We have a number of exciting projects to begin our second year with the TAC working on an in-depth technical report, the Outreach Committee exploring a Fall virtual event, and beginning work on the End User Advisory Committee. All this along with our regular work supporting the open source projects under our umbrella. I’m looking forward to it, and hope the membership is as excited as I am. 

As the Confidential Computing Consortium Grows

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The Confidential Computing Consortium is a community focused on open source licensed projects securing data in use and accelerating the adoption of confidential computing through open collaboration. The Consortium announced its intentions in August 2019, and has been heads down laying the foundations for open collaboration between the parties involved in confidential computing and creating a welcoming home for open source projects.

What is Confidential Computing

Confidential Computing is the protection of data in use by performing computation in a hardware-based Trusted Execution Environment. Technology solutions exist for securing data at rest in storage and data in transit across the network, but until recently securing data in use during computation wasn’t part of the story. Chip manufacturers have been bringing technologies to market (Intel with Secure Guard eXtensions, Arm with TrustZone, and AMD with Secure Encrypted Virtualization). These are examples of Trusted Execution Environments (TEE), the core building block in confidential computing. Software development frameworks and application deployment mechanisms were soon to follow. 

Developers that handle sensitive data such as Personally Identifiable Information (PII), financial data, or health information need to remove threats that target the confidentiality and integrity of the data in system memory. Using TEE to isolate and protect the execution environment of applications ensures data is secure while in use, preventing it from being exposed in the memory of the compute infrastructure. 

Accomplishments to Date

Since launch, the Consortium established an Outreach Committee–chartered with educating the industry and developers about confidential computing, and supporting the health of the Consortium projects–and a Technical Advisory Council (TAC)–chartered with driving the technical direction of the Consortium and supporting the Consortium projects.

In October, the TAC met at the Open Source Summit EU and heard from, and approved, three open source projects to join the Consortium:

  • Software Guard Extensions (SGX) SDK for Linux, designed to help application developers protect select code and data from disclosure or modification at the hardware layer using protected enclaves in memory.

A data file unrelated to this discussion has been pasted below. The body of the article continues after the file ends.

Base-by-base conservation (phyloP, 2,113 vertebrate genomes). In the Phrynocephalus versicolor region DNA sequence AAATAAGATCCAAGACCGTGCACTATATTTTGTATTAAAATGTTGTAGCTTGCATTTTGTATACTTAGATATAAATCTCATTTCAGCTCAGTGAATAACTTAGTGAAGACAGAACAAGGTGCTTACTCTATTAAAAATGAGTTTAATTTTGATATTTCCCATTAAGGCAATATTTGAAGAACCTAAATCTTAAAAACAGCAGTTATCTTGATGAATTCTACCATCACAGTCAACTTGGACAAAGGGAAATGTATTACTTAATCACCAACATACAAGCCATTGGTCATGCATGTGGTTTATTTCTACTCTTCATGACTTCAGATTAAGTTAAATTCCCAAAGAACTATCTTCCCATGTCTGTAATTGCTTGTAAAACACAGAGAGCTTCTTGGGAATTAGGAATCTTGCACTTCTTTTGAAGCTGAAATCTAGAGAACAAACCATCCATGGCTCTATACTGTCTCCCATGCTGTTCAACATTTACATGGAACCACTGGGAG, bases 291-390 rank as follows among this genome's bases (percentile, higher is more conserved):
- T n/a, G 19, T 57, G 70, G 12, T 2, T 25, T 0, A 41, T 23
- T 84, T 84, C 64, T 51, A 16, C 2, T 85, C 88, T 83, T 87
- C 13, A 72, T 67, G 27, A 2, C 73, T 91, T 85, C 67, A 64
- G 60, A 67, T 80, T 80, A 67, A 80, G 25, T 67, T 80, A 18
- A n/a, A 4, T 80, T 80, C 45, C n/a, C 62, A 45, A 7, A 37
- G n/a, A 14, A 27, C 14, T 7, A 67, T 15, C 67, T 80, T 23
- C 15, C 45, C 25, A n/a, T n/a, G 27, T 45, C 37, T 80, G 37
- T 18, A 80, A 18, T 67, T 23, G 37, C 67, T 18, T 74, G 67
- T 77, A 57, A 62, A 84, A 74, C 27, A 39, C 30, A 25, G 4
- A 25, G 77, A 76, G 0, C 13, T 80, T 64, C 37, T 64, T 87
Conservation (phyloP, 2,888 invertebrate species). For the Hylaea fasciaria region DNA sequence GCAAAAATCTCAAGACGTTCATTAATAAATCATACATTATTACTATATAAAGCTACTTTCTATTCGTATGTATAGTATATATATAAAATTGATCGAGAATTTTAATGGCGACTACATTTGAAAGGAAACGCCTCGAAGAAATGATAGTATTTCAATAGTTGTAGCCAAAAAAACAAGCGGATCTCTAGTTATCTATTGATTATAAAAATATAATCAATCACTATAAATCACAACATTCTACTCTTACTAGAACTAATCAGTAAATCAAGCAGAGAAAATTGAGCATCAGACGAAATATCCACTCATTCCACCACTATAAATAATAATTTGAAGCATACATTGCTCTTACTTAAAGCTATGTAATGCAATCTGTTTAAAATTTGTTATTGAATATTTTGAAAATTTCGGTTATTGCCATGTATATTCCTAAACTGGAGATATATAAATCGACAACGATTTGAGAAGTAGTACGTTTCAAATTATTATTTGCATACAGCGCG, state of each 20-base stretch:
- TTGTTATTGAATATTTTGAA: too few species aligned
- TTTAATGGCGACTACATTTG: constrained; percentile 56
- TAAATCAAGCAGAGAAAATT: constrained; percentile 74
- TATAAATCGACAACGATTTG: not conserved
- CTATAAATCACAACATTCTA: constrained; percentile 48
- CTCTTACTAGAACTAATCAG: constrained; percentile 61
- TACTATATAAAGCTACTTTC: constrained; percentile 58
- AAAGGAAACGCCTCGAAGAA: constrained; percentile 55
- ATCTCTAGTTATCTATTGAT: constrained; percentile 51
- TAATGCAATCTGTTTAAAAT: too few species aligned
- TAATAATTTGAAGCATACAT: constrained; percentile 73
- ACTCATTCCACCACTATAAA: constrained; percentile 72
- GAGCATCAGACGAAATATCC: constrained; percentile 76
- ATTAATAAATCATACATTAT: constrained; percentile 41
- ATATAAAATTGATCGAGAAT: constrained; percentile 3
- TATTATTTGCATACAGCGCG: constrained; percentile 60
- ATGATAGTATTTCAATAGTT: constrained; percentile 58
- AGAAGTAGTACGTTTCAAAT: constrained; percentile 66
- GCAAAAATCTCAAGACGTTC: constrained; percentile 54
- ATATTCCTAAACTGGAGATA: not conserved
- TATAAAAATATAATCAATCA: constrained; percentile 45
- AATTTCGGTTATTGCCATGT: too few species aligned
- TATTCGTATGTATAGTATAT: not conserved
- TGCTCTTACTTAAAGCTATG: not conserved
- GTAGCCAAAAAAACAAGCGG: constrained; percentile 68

• Open Enclave SDK, an open source framework that allows developers to build Trusted Execution Environment (TEE) applications using a single enclaving abstraction. Developers can build applications once that run across multiple TEE architectures.  
  • Enarx, a project providing hardware independence for securing and deploying applications using TEEs. 

As we come through the first quarter of 2020: 

  • The TAC has debated at length a definition for confidential computing after a survey of the members and across the industry.  
  • The Outreach Committee has begun educating industry shapers, like analysts, on this definition, and the work of the Consortium projects  
  • The Outreach Committee is developing educational materials for developers and the wider industry 
  • The administration of the Consortium continues to evolve and take shape. The Legal Subcommittee has now met on a number of topics to get a measure of how the Consortium can best meet its members’ legal needs. The Budget subcommittee is working to help the working committees have a better grasp of the money to be spent supporting Consortium projects and building educational collateral. 
  • New members continue to join the Consortium. We’re up to nine premier members, and 13 general members, with several more members filing paperwork as we speak.
  • New projects are in discussions with the TAC to come under the Consortium umbrella. 

The TAC and Outreach Committee are now heads down developing the website, wiki, and GitHub sites to ensure policies and decisions are captured, documented, and public, and to improve our on-ramps and services to open source licensed projects in the confidential computing space. We’re working to create a User Council to engage with sophisticated large-scale users of confidential computing. It is an exciting time. 

Like any open source project, the Consortium is a continuously evolving and growing effort; evolving to meet the needs of the user and growing in the ways that meet these needs. Consortium meetings are open to anyone, and we welcome all– from those who are curious about what confidential computing is to open source projects curious about what the Consortium offers to security researchers on their umpteeth TEE disclosure–there is a seat waiting for you. To find meeting times, join our mailing lists.